That’s not really the right title, it should be “Why We Courted, But We Won’t Ask Our Children To.” But that didn’t sound quite as snappy.
My husband and I both grew up in the more conservative branch of the homeschooling world. When I was twelve, my parents came home from a conference and said, “Just so you know, you’ll never be allowed to date.” I wasn’t much interested in such things at the time, so it was fine with me. As I grew older, I read all the books and resources and pamphlets on courtship and was perfectly convinced that this was the best way to go about getting married, the way that honored God and would lead to the best marriages.
Looking back now, I can see many valuable and true ideas that drove the courtship movement, ones that I still value:
- The waste of time and energy generated by dating/romantic relationships at very young ages. Yeah, that would have been stupid. I have no regrets that I didn’t have a boyfriend when I was 14.
- The value of getting advice from older and wiser people in pursuing romance. Sure, that can be helpful.
- The seriousness of the endeavor—the realization that our hearts and bodies are precious gifts not to be idly given away.
However, as I grew older and begin to see the theoretical dreams of courtship turned into reality, I began to have doubts. I watched my friends be hurt by the courtship expectations, rules, and culture. I found out that real life didn’t fit very well into the courtship boxes. My husband and I went through the courtship hoops before we made our relationship official, but it added nothing to our relationship and in some ways diminished it.
Looking back now, and having talked to many others who grew up under these courtship expectations, here are some problems I see with the commonly-defined, parent-guided courtship model:
- It infantilizes young people at the exact moment they need to be treated as adults. I think most courtship ideals are first written by people whose oldest child is about 12. And 12 year olds need a lot of protection and guidance. That’s why 12 year olds aren’t allowed to get married. But the whole idea of courtship is that the people involved are old enough to get married. So why can’t they be treated as adults? Why are their parents still telling them when they can be together, what they can talk about, whether they can proceed, how much they can touch? How do their parents expect them to navigate an adult relationship on their own if they still need this level of guidance?
- It places too much emphasis on the family of origin and its standards and goals. The whole point of getting married is leaving your old family and starting a new one. So why are the old families calling the shots?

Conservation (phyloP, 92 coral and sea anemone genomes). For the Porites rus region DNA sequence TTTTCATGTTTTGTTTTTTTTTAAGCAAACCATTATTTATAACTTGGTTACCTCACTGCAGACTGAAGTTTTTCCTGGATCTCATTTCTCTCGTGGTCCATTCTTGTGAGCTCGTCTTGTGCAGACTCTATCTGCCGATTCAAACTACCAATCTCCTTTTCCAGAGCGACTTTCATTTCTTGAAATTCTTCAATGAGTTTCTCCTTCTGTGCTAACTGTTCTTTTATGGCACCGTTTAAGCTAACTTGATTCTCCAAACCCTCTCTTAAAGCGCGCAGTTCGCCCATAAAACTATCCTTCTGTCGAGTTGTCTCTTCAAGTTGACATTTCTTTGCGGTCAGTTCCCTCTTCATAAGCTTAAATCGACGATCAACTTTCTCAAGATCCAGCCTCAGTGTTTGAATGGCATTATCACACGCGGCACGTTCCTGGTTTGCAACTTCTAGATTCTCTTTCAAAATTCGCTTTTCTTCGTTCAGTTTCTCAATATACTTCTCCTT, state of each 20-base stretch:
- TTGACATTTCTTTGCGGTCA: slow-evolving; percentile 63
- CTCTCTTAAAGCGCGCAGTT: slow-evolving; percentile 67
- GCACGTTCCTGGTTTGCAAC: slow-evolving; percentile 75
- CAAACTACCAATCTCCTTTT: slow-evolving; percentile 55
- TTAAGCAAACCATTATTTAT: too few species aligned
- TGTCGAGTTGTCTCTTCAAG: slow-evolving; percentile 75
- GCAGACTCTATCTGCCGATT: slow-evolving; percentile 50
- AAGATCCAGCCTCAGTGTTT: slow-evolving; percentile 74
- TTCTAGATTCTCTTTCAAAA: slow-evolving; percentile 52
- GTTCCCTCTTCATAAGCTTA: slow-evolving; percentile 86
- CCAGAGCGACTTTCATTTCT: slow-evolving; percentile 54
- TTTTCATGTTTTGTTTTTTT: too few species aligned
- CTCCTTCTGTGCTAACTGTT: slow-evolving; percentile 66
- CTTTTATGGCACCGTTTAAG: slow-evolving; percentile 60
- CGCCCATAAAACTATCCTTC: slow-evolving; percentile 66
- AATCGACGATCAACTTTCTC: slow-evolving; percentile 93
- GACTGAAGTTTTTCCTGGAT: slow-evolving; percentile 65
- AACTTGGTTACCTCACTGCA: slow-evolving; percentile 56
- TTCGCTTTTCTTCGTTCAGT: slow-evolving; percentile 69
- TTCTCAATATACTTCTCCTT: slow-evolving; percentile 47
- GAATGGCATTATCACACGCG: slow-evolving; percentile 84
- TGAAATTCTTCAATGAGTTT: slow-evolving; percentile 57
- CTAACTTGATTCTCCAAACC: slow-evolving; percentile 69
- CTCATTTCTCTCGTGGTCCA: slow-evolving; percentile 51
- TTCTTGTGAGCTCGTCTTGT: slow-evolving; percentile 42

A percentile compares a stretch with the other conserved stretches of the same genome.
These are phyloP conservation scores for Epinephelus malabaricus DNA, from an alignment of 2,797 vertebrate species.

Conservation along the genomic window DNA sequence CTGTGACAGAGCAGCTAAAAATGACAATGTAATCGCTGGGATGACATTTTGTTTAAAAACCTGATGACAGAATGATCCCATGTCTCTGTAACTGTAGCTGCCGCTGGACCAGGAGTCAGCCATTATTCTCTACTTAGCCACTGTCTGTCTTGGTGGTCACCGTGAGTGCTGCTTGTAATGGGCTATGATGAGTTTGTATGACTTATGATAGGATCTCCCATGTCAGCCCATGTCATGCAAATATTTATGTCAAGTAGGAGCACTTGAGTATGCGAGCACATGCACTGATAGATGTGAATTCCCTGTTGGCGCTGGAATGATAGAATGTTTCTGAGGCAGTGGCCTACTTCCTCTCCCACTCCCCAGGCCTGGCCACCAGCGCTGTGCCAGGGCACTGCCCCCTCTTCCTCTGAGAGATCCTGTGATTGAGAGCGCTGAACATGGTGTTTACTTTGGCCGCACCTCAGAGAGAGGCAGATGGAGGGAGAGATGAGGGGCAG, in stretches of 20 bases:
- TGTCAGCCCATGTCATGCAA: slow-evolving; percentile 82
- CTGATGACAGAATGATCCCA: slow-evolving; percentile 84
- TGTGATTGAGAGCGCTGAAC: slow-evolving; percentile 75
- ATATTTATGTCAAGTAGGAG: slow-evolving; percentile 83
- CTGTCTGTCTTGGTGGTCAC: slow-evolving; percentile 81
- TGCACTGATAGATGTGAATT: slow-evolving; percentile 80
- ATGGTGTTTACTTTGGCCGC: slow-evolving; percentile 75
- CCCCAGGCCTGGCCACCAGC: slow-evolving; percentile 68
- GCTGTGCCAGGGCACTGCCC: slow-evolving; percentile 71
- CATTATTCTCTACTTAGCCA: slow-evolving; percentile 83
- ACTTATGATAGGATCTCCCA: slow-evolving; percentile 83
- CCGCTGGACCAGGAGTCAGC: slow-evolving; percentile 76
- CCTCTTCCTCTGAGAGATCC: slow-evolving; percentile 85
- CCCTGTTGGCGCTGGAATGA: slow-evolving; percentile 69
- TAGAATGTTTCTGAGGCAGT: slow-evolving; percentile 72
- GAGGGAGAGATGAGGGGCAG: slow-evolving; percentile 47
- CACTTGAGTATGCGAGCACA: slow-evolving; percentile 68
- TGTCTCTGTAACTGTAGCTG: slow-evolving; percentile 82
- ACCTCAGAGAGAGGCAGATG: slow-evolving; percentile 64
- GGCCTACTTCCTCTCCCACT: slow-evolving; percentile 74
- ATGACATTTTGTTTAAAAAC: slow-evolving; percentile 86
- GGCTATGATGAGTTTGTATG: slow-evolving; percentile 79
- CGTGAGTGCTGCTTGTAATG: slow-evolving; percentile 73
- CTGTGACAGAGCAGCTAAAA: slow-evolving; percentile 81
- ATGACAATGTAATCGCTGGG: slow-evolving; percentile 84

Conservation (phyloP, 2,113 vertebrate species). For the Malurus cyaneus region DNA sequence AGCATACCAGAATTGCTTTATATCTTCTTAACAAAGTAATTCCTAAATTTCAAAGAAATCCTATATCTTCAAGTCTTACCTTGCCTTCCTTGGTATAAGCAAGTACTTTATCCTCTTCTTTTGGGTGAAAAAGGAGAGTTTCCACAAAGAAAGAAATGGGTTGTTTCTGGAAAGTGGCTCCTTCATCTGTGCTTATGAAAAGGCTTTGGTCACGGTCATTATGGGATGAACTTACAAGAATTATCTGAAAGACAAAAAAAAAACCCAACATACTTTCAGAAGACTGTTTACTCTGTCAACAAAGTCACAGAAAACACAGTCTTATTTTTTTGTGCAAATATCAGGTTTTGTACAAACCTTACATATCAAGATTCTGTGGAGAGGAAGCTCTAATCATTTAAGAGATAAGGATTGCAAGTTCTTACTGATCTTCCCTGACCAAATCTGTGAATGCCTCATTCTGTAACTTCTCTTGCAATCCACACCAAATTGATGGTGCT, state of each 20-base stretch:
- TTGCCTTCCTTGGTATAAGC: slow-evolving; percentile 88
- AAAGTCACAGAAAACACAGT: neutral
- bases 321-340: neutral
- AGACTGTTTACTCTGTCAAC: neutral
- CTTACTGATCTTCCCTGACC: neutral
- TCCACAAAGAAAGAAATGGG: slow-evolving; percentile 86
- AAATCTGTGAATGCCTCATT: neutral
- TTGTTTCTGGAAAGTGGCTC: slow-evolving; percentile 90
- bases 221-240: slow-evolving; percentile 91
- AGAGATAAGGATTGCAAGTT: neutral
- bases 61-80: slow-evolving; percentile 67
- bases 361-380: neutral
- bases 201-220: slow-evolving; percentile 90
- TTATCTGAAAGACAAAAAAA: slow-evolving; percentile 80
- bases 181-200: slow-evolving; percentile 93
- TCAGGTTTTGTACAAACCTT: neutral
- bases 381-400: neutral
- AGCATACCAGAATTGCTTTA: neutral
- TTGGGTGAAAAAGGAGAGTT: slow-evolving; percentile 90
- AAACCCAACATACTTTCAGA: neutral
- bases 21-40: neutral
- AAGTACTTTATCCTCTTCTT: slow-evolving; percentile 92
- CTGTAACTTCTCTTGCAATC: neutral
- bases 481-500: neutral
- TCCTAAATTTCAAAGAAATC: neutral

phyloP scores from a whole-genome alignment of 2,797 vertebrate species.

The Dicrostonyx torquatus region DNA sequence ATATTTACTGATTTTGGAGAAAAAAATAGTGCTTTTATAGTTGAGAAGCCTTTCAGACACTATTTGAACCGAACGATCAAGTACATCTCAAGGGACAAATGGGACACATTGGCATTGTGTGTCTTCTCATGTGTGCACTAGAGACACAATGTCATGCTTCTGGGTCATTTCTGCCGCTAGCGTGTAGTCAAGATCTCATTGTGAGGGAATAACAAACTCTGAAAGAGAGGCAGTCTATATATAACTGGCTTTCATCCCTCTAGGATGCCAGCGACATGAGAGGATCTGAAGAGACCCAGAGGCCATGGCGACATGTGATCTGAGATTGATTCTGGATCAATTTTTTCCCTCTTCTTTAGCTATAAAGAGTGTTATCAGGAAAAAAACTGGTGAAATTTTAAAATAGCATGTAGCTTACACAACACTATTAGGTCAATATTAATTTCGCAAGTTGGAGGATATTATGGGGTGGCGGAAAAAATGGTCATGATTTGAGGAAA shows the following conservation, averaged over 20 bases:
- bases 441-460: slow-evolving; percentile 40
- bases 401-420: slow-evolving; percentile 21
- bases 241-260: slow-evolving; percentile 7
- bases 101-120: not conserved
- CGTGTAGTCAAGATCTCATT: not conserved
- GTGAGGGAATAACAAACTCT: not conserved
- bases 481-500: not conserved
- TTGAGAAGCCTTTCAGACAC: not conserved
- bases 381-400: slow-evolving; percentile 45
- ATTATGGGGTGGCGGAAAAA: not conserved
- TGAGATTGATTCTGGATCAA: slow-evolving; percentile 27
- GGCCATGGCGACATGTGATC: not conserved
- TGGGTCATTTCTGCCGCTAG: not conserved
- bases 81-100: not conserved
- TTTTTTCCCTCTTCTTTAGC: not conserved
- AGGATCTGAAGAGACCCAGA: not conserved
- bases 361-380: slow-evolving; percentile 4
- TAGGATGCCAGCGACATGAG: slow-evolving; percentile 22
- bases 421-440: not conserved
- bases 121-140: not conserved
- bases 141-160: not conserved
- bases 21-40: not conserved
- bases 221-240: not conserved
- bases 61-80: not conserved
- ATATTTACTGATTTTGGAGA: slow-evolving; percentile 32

- It creates artificial restrictions on emotions. One of the expectations of courtship is often that emotional attachment will not take place early on because . . . well, because it’s not supposed to. Balderdash. You can’t honestly and seriously consider another person for marriage without your emotions getting involved. Unless they really are someone you shouldn’t be marrying. Actually, those who have had broken up courtships have testified that the pain was far, far greater than a breakup in dating because the expectations and pressure were so high to begin with. If you are going to open up the possibility of a relationship, then you are opening up the possibility of heartbreak. Heartbreak is not a sin; it’s a part of life.
- It places completely unrealistic expectations of purity that can backfire.No matter what lip service people in the emotional purity/courtship culture may give to personal freedom or believing in God’s forgiveness, the message the young people get is this: If you touch another person romantically, if you become emotionally attached to another person, if your courtship fails, if, God forbid, you have sex before marriage, YOU ARE DAMAGED GOODS. No good person will want you. Ever. You will not be able to have a good marriage. So . . . if you fail to meet the impossible standard, why try for anything else? Why not just go out and do your own thing, finally?
- It sets up a standard that is beyond anything God asks. One way I have seen the line drawn is, “Anything that would be wrong for people who are married to someone else, is wrong for people who are single.” Hmm, let’s see: it would be wrong for my husband to ask another woman to marry him. If that’s the line, no one would ever get married. And there is nothing in the Bible that says it is wrong to ever care for another person to whom you are not yet married. It’s just not in there. And yes, trying to follow this Pharisaical standard often leads either to despair and running off the opposite direction, or suppression to the point where a healthy marriage relationship is very difficult.